H. K. D. H. Bhadeshia

There are many metal-forming processes which are well-established, such as deep drawing, which is used in the manufacture of billions of cans for consumable drinks. In press forming, flat sheets are formed between dies. The die set usually has a static face on which the sheet (blank) is secured and the mating die is depressed - this latter die is called the punch. The major advantage of forming processes is that they avoid the waste of material as happens in machining. Productivity can also be very high compared with machining. The final properties of the metal in the formed state may also be superior to those in the blank.

Hydroforming is a relatively new process, popularised by design studies which suggest that automobiles can be made much lighter by using hydroformed components made of steel. Structural strength and stiffness can be improved and the tooling costs reduced because several components can be consolidated into one hydroformed part. Components manufactured by forming can springback, meaning that the undergo elastic distortion on removing the component from the die. This effect is apparently smaller in hydroformed components.

The process is quite simple - a blank with a closed-form, such as a cylinder, is internally pressurised using fluid. The fluid is frequently water. The applied pressure is usually in the range 80-450 MPa. Its resultant plastic expansion is confined in a die of the desired shape. It is possible that some parts of the component thin excessively during hydroforming. This can sometimes be rectified, in the case of tube hydroforming, by applying axial pressure to feed material into the bulges, thereby reducing bulging.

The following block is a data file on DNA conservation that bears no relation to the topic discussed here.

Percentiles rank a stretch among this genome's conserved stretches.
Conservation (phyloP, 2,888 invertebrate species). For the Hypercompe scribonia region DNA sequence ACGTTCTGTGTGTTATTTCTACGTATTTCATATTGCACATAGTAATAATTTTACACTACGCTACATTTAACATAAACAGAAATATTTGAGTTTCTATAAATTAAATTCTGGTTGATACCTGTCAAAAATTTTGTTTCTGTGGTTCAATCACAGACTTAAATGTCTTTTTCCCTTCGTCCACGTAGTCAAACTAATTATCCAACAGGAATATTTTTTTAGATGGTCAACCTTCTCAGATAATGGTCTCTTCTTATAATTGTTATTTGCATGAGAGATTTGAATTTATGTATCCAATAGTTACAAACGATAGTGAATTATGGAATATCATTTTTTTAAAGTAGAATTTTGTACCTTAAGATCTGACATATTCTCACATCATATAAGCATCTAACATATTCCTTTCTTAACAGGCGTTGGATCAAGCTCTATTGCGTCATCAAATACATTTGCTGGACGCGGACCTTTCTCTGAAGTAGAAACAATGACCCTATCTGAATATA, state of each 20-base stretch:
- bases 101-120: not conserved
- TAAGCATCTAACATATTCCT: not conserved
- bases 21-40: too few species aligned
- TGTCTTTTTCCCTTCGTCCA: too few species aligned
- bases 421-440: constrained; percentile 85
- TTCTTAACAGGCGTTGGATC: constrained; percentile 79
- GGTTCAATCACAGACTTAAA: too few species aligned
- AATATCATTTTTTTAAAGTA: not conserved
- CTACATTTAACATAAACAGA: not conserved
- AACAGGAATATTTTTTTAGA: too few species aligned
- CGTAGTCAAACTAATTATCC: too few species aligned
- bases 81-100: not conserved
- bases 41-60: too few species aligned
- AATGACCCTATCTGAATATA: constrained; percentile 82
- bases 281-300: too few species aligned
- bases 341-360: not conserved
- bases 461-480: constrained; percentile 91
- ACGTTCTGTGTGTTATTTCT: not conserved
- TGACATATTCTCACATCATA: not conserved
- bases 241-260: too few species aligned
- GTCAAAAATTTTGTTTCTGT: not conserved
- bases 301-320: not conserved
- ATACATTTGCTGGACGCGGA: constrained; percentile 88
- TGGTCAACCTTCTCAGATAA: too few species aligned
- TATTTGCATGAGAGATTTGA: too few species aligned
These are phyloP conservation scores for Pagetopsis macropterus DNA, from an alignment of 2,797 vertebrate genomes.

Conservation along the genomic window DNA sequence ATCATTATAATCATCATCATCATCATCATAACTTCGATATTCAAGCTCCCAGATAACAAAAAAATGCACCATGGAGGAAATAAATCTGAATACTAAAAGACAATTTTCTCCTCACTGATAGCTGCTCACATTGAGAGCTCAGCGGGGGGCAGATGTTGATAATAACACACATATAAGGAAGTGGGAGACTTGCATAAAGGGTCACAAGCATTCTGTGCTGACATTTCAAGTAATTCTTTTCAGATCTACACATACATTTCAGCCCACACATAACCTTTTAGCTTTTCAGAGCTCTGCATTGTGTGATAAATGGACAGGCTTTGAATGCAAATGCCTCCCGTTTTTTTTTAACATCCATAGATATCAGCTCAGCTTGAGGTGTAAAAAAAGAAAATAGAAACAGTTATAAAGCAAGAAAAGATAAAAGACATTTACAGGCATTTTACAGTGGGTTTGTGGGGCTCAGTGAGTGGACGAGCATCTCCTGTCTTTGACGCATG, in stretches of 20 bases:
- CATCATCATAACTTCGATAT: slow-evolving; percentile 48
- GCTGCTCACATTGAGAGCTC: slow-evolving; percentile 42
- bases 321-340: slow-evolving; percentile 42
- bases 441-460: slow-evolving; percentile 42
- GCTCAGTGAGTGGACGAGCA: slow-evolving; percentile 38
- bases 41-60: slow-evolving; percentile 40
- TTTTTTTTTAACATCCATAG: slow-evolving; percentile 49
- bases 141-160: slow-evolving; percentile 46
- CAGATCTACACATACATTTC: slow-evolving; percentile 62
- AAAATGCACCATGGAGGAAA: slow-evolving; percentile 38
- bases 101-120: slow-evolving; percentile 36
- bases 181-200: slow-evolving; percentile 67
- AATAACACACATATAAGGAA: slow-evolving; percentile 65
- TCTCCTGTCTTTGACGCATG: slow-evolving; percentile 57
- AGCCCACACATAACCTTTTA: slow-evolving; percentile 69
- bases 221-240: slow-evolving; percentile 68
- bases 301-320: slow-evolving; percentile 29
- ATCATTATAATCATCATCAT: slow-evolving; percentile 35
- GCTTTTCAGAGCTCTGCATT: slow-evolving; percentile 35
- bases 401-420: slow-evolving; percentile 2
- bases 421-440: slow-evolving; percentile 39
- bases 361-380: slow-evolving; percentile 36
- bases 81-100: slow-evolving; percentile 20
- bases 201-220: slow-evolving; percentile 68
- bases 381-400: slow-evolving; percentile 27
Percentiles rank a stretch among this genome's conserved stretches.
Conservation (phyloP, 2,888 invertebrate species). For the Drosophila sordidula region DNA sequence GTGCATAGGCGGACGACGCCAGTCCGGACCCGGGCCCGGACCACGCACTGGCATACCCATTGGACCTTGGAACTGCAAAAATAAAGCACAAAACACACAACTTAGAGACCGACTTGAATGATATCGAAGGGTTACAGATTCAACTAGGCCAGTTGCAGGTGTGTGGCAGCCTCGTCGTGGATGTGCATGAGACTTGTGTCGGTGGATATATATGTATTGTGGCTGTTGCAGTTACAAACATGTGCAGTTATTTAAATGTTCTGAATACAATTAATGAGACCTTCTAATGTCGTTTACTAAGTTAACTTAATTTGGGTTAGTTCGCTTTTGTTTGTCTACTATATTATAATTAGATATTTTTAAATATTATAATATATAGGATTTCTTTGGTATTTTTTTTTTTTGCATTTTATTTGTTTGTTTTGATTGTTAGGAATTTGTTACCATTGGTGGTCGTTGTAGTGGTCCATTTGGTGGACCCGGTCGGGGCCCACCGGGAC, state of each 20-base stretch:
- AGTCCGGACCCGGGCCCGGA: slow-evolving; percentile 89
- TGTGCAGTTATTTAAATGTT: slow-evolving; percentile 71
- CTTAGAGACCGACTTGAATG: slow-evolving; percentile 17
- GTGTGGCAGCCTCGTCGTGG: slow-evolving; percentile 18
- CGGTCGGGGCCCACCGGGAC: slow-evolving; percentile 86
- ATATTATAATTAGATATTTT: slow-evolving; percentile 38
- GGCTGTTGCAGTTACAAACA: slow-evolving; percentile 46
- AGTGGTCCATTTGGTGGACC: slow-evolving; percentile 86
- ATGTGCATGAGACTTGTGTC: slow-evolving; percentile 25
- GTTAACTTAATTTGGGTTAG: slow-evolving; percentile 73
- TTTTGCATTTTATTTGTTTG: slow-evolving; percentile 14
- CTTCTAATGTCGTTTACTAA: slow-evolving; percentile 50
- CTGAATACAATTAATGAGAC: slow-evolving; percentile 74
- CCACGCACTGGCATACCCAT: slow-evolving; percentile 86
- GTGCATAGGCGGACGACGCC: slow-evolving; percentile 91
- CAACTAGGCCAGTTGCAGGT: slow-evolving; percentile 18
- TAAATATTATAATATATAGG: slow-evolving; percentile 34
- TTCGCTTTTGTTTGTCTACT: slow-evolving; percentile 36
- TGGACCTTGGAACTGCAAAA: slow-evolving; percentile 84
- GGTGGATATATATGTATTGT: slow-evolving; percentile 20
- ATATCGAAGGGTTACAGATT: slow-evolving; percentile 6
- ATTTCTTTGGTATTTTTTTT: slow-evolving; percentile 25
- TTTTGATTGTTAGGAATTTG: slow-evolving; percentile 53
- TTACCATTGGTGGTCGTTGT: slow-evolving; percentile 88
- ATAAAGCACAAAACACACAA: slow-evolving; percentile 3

Sheet metal can also be hydroformed but the sealing of the sheet to the die prior to pressurisation can be problematic, making the process too costly for mass production.

Equipment for hydroforming


Schematic illustration of the hydroforming of a bulge in a tube

One advantage is that large components with complex shapes can be made in one step, although the productivity tends to be small because the forming is slow and there is time involved in mounting and unmounting the blank from the hydroforming press.

Hydroformed automobile component
Starting shape cylindrical. Holes hydro-pierced.

The components illustrated below all began as tubes before hydroforming. The 'T' junctions can be made without using any joining techniques, and the smooth profiles also help avoid stress concentrations.

Hydroformed T-junction. The spherical cap at the end of the vertical tube is machined off.
More hydroformed components, in each case beginning with a tube.
Another hydroformed component
Aluminium bicycle for women
Handle bar is hydroformed aluminium
Hydroformed bellows, beginning with cylinders

The photographs above were taken at the Metal Industries Research and Development Corporation, Taiwan.

China Steel, Taiwan

Hydroformed components for cars

Hydroformed components for cars

Hydroformed components for cars

Hydroformed components for cars

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